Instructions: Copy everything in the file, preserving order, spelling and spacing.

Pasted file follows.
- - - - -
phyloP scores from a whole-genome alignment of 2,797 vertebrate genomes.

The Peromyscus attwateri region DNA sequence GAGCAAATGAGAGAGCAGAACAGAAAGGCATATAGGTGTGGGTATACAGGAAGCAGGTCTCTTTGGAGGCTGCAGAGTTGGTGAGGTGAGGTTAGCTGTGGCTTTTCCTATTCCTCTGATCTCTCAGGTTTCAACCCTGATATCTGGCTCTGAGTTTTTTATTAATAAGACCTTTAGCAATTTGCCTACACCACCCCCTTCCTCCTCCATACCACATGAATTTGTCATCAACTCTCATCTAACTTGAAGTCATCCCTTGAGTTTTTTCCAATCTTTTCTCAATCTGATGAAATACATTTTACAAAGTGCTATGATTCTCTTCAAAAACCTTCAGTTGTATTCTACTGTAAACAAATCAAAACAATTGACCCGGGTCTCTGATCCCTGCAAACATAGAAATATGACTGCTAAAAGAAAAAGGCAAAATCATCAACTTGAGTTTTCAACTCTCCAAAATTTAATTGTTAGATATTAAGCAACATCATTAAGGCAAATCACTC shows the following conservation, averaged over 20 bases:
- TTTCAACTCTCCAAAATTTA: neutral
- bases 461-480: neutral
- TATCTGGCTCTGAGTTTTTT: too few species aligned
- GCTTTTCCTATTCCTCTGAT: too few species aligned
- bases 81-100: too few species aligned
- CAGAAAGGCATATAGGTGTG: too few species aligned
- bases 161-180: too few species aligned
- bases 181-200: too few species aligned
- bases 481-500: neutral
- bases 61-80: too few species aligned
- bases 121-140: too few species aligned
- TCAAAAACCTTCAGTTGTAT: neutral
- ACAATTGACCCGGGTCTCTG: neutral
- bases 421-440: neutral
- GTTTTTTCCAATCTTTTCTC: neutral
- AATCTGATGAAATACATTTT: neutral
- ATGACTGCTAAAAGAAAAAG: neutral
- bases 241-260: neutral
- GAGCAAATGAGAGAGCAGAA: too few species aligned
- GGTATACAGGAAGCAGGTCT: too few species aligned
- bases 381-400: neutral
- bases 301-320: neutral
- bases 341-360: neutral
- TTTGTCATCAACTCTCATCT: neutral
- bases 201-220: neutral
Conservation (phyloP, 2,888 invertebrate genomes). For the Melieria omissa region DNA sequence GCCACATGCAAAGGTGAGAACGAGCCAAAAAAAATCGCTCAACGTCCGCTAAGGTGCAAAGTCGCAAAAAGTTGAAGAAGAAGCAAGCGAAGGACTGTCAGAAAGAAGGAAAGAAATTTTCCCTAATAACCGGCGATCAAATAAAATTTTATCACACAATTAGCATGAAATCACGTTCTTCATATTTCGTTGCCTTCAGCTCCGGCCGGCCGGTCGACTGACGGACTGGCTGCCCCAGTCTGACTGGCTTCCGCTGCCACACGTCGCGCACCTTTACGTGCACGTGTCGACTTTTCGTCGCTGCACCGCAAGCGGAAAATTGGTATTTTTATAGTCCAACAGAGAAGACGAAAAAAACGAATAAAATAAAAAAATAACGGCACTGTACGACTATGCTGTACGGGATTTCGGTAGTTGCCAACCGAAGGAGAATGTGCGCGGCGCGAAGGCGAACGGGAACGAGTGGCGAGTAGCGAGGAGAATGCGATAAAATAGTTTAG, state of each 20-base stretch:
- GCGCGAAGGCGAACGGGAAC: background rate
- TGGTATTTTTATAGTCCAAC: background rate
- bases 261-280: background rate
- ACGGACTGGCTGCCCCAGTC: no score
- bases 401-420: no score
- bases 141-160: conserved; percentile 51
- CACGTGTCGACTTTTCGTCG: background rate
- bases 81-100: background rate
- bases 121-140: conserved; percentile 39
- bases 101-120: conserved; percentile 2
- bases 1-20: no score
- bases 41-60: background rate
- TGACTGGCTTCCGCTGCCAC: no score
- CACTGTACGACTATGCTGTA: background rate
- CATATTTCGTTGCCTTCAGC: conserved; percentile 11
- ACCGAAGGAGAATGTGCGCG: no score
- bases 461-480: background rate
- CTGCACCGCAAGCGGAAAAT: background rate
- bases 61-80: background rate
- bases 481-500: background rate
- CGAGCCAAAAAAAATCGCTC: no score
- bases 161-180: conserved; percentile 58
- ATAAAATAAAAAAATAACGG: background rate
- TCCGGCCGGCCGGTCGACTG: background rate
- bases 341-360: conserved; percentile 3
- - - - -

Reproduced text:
phyloP scores from a whole-genome alignment of 2,797 vertebrate genomes.

The Peromyscus attwateri region DNA sequence GAGCAAATGAGAGAGCAGAACAGAAAGGCATATAGGTGTGGGTATACAGGAAGCAGGTCTCTTTGGAGGCTGCAGAGTTGGTGAGGTGAGGTTAGCTGTGGCTTTTCCTATTCCTCTGATCTCTCAGGTTTCAACCCTGATATCTGGCTCTGAGTTTTTTATTAATAAGACCTTTAGCAATTTGCCTACACCACCCCCTTCCTCCTCCATACCACATGAATTTGTCATCAACTCTCATCTAACTTGAAGTCATCCCTTGAGTTTTTTCCAATCTTTTCTCAATCTGATGAAATACATTTTACAAAGTGCTATGATTCTCTTCAAAAACCTTCAGTTGTATTCTACTGTAAACAAATCAAAACAATTGACCCGGGTCTCTGATCCCTGCAAACATAGAAATATGACTGCTAAAAGAAAAAGGCAAAATCATCAACTTGAGTTTTCAACTCTCCAAAATTTAATTGTTAGATATTAAGCAACATCATTAAGGCAAATCACTC shows the following conservation, averaged over 20 bases:
- TTTCAACTCTCCAAAATTTA: neutral
- bases 461-480: neutral
- TATCTGGCTCTGAGTTTTTT: too few species aligned
- GCTTTTCCTATTCCTCTGAT: too few species aligned
- bases 81-100: too few species aligned
- CAGAAAGGCATATAGGTGTG: too few species aligned
- bases 161-180: too few species aligned
- bases 181-200: too few species aligned
- bases 481-500: neutral
- bases 61-80: too few species aligned
- bases 121-140: too few species aligned
- TCAAAAACCTTCAGTTGTAT: neutral
- ACAATTGACCCGGGTCTCTG: neutral
- bases 421-440: neutral
- GTTTTTTCCAATCTTTTCTC: neutral
- AATCTGATGAAATACATTTT: neutral
- ATGACTGCTAAAAGAAAAAG: neutral
- bases 241-260: neutral
- GAGCAAATGAGAGAGCAGAA: too few species aligned
- GGTATACAGGAAGCAGGTCT: too few species aligned
- bases 381-400: neutral
- bases 301-320: neutral
- bases 341-360: neutral
- TTTGTCATCAACTCTCATCT: neutral
- bases 201-220: neutral
Conservation (phyloP, 2,888 invertebrate genomes). For the Melieria omissa region DNA sequence GCCACATGCAAAGGTGAGAACGAGCCAAAAAAAATCGCTCAACGTCCGCTAAGGTGCAAAGTCGCAAAAAGTTGAAGAAGAAGCAAGCGAAGGACTGTCAGAAAGAAGGAAAGAAATTTTCCCTAATAACCGGCGATCAAATAAAATTTTATCACACAATTAGCATGAAATCACGTTCTTCATATTTCGTTGCCTTCAGCTCCGGCCGGCCGGTCGACTGACGGACTGGCTGCCCCAGTCTGACTGGCTTCCGCTGCCACACGTCGCGCACCTTTACGTGCACGTGTCGACTTTTCGTCGCTGCACCGCAAGCGGAAAATTGGTATTTTTATAGTCCAACAGAGAAGACGAAAAAAACGAATAAAATAAAAAAATAACGGCACTGTACGACTATGCTGTACGGGATTTCGGTAGTTGCCAACCGAAGGAGAATGTGCGCGGCGCGAAGGCGAACGGGAACGAGTGGCGAGTAGCGAGGAGAATGCGATAAAATAGTTTAG, state of each 20-base stretch:
- GCGCGAAGGCGAACGGGAAC: background rate
- TGGTATTTTTATAGTCCAAC: background rate
- bases 261-280: background rate
- ACGGACTGGCTGCCCCAGTC: no score
- bases 401-420: no score
- bases 141-160: conserved; percentile 51
- CACGTGTCGACTTTTCGTCG: background rate
- bases 81-100: background rate
- bases 121-140: conserved; percentile 39
- bases 101-120: conserved; percentile 2
- bases 1-20: no score
- bases 41-60: background rate
- TGACTGGCTTCCGCTGCCAC: no score
- CACTGTACGACTATGCTGTA: background rate
- CATATTTCGTTGCCTTCAGC: conserved; percentile 11
- ACCGAAGGAGAATGTGCGCG: no score
- bases 461-480: background rate
- CTGCACCGCAAGCGGAAAAT: background rate
- bases 61-80: background rate
- bases 481-500: background rate
- CGAGCCAAAAAAAATCGCTC: no score
- bases 161-180: conserved; percentile 58
- ATAAAATAAAAAAATAACGG: background rate
- TCCGGCCGGCCGGTCGACTG: background rate
- bases 341-360: conserved; percentile 3